Kevin McCollum, Doug Morris, and Berry Gordy
(Motown The Musical Website)
Book by Berry Gordy
Music & Lyrics from The Legendary Motown Catalog
Starring: Brandon Victor Dixon
Valisia LeKae, Charl Brown, Bryan Terrell Clark
Raymond Luke, Jr.
And an Ensemble of Actors/Singers/Dancers
Directed by: Charles Randolph-Wright
Choreography by Patricia Wilcox & Warren Adams
Music Supervision & Arrangements: Ethan Popp
205 West 46th Street
Scenic Design: David Korins
Costume Design: Esosa
Lighting Design: Natasha Katz
Sound Design: Peter Hylenski
Projection Design: Daniel Brodie
Orchestrations: Ethan Popp & Bryan Crook
Music Director/Conductor: Joseph Joubert
Music Coordinator: Michael Keller
Dance Music Arrangements: Zane Mark
Casting: Telsey + Company
Bethany Knox, CSA
Hair & Wig Design: Charles G. LaPointe
Production Stage Manager: Julia P. Jones
Technical Supervisor: David Benken
Executive Producer: Nina Lannan
Advertising & Marketing: SpotCo
General Management: Bespoke Theatricals
Dr. Roberta E. Zlokower
April 17, 2013
I kept wishing that Motown The Musical, created by Berry Gordy about his Motown music legacy, based on his “…Memories of Motown” autobiography, had been styled as a Tribute show, like Rain, the Beatles Tribute show, with its superb documentary videos and music in sequential time-sequence. For this writer, I was lucky that my guest was a Motown aficionado, because, although I was familiar with a majority of the songs, I was unfamiliar with the history and relationships of the multiple groups enacted in dizzying fashion. These included The Supremes, Smokey Robinson (a sizzling Charl Brown), Stevie Wonder, Diana Ross, The Jackson Five with little Michael, Marvin Gaye (a vibrantly talented Bryan Terrell Clark), and an ensemble of many dozens of characters coming and going in eighteen scenes. Charles Randolph-Wright, Director, had quite a challenging feat to keep all the characters and backup bands and choruses straight, in the 1983 present to 1938 origin, and then sequentially back to 1983 vignettes. The cast traveled from Los Angeles to Detroit, New York, England, Paris, Hollywood, and back to Pasadena, performing about 60 songs, all in one show!
A clear Tribute show could have organized and musically presented, with stunning real-life videos and related choreography, informative groupings of Mr. Gordy’s Motown experience, without the unnecessary sitcom dramas. For touring or re-staging in the future, a fraction of this cast would work, even on a small stage, with Motown highlights only. Having described this writer’s wish, suffice it to say the audience still was in musical heaven. For the aficionados, clapping and occasionally joining in with “Dancing In the Street”, “Please, Mr. Postman”, “Baby I Need Your Lovin’”, “My Girl”, “You’ve Really Got a Hold On Me”, and the favorite, “I Heard It Through the Grapevine’, among dozens more crowd-pleasers, the show was pure joy. I did hear audience comments, trying to piece the history to characters, but Motown The Musical is a feel-good Broadway experience.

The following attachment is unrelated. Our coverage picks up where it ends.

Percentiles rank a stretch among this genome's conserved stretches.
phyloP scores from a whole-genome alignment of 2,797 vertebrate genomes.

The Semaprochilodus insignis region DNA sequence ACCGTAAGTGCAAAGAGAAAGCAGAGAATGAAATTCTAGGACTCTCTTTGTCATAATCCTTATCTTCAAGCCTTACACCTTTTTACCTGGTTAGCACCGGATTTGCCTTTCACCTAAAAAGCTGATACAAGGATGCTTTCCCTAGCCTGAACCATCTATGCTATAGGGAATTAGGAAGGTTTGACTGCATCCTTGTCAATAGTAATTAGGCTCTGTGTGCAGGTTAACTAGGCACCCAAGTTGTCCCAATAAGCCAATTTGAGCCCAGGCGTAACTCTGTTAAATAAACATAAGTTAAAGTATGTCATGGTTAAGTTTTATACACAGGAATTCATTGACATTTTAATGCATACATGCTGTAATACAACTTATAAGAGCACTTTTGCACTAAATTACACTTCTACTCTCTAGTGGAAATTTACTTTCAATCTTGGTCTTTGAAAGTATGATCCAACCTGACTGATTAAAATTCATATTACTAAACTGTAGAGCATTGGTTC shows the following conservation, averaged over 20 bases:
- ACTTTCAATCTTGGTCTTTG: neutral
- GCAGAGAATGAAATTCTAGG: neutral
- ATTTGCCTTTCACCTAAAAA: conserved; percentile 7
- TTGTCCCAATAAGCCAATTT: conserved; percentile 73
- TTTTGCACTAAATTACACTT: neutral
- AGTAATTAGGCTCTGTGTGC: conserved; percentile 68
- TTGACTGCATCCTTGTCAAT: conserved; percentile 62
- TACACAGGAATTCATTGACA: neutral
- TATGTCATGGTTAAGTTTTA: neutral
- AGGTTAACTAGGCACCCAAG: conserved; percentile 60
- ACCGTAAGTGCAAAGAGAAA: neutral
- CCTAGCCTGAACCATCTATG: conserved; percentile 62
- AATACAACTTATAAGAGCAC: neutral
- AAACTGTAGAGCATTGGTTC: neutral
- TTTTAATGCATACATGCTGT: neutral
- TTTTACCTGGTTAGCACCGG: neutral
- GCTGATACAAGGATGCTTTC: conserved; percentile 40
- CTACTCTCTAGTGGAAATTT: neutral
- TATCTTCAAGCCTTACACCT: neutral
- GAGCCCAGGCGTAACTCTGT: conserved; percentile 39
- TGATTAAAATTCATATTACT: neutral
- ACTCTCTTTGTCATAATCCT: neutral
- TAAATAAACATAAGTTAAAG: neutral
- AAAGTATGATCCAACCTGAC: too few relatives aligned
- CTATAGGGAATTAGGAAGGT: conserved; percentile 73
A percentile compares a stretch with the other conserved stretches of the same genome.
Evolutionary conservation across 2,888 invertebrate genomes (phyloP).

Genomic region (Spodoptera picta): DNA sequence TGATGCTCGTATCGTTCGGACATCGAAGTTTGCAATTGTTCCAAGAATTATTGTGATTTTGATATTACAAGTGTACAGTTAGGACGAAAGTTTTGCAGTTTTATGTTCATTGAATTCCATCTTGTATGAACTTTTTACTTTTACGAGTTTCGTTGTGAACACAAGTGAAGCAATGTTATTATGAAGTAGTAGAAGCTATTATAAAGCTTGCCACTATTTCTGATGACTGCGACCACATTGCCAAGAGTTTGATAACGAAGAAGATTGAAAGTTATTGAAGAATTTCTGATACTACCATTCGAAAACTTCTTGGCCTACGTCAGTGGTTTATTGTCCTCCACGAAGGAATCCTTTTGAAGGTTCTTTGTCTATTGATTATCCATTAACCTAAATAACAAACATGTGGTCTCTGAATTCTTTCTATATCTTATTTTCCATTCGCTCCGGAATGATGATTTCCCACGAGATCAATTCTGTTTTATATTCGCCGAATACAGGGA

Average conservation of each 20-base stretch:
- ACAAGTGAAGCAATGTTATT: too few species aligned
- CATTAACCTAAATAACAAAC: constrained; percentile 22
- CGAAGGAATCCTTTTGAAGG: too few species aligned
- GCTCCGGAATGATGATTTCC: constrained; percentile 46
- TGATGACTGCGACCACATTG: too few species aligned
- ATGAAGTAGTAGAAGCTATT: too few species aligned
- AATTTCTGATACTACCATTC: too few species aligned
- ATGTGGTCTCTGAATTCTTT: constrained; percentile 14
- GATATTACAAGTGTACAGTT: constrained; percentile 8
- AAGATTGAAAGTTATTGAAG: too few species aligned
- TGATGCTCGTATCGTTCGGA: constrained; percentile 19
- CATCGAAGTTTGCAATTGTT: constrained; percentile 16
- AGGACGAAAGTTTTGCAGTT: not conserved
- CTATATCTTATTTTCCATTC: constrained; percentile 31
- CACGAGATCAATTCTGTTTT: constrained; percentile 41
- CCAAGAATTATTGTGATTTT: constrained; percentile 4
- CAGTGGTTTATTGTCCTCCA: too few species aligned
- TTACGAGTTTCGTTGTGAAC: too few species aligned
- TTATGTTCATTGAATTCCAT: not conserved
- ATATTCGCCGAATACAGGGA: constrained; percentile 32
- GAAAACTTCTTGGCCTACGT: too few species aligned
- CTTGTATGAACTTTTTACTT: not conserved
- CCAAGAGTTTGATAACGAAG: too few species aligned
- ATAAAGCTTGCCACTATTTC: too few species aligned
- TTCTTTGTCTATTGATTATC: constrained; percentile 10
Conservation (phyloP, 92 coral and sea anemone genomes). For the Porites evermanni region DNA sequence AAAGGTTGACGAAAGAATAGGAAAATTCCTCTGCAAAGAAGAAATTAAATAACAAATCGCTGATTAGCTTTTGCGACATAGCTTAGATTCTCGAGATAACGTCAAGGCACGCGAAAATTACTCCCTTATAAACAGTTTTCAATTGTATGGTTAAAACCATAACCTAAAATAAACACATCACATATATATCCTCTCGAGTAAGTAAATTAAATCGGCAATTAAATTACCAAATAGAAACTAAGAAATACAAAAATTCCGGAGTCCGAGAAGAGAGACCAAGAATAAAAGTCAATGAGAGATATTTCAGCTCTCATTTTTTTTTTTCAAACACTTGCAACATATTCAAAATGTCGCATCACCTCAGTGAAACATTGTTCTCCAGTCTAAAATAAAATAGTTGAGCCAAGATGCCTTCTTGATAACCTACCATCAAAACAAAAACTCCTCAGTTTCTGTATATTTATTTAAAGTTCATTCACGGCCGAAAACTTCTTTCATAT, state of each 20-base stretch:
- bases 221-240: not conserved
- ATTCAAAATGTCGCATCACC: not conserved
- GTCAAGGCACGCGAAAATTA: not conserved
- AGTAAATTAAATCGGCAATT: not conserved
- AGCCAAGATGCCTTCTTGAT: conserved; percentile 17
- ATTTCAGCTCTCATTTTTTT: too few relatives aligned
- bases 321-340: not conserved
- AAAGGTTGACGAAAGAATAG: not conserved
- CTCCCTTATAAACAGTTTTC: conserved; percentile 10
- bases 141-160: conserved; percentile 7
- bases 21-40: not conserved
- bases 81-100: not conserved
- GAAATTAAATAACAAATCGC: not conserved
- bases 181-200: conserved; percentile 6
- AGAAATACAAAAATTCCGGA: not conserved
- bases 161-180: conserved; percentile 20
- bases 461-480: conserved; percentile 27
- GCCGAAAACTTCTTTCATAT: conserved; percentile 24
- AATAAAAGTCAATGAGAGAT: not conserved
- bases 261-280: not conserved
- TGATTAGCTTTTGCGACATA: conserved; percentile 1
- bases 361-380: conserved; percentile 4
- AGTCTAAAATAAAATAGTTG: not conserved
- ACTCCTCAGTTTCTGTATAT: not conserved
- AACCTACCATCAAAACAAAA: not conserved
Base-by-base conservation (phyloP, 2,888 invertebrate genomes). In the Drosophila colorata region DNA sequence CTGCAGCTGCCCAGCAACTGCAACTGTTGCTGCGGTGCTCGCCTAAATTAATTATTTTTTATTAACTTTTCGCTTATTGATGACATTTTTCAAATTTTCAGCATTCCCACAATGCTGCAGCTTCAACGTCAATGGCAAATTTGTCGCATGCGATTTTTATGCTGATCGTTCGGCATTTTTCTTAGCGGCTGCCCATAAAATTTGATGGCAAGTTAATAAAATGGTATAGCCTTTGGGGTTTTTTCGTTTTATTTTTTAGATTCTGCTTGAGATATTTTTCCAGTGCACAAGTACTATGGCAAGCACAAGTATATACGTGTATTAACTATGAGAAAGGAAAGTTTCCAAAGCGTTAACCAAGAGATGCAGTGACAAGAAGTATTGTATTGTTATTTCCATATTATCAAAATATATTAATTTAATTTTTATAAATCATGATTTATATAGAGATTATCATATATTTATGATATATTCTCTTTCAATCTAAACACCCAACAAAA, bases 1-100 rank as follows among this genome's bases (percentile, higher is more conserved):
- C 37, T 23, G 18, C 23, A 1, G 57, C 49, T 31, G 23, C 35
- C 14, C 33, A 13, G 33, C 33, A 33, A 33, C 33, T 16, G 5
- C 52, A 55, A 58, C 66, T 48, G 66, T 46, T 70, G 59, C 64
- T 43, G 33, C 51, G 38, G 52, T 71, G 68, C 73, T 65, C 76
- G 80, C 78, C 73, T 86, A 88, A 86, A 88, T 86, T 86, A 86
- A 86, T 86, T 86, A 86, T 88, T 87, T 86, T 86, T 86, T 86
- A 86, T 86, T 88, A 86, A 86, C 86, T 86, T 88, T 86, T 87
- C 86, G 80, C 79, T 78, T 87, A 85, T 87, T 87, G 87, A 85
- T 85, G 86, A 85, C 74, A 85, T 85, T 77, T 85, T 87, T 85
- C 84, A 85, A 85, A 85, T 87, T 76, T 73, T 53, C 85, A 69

The musical’s structure begins in 1983, with Gordy played by Brandon Victor Dixon, who acts, sings, and dances with exuberance mixed with pathos, as he’s faced with a television special about his influence on musical culture and Motown. Flashbacks ensue, with harmonic lightning, as various musical stars appear, are hired, quit, sue, sing, and even become lovers. Diana Ross, played by a velvety and fiery Valisia LeKae, has stage and bedroom scenes with Gordy that would have been better with less stage clutter. This relationship, which morphed into Ross’ choosing to go solo, deserves its own show, minus the eighteen scenes. Another spotlighted sequence that deserves its own show was little Michael Jackson, played by Raymond Luke, Jr., who danced with mesmerizing, spinning, smooth similarity to his iconic character. Raymond also played young Gordy and young Stevie Wonder, with Ryan Shaw playing the older pop icon. With each of the 29 ensemble members playing up to four characters each, even a Motown aficionado would need to see this show twice to keep track.
David Korins created the shifting, busy stage scenery, and Esosa created the shimmering costumes. Daniel Brodie’s projection design seemed lost in this visual mosaic, but Natasha Katz’ lighting and Peter Hylenski’s sound helped the eye and ear focus on the mayhem. Patricia Wilcox and Warren Adams designed the choreography that did energetically enhance the showcased numbers, and Ethan Popp kept the arrangements and music supervision silky and scintillating. If this show doesn’t bring back the vinyl, I don’t know what will.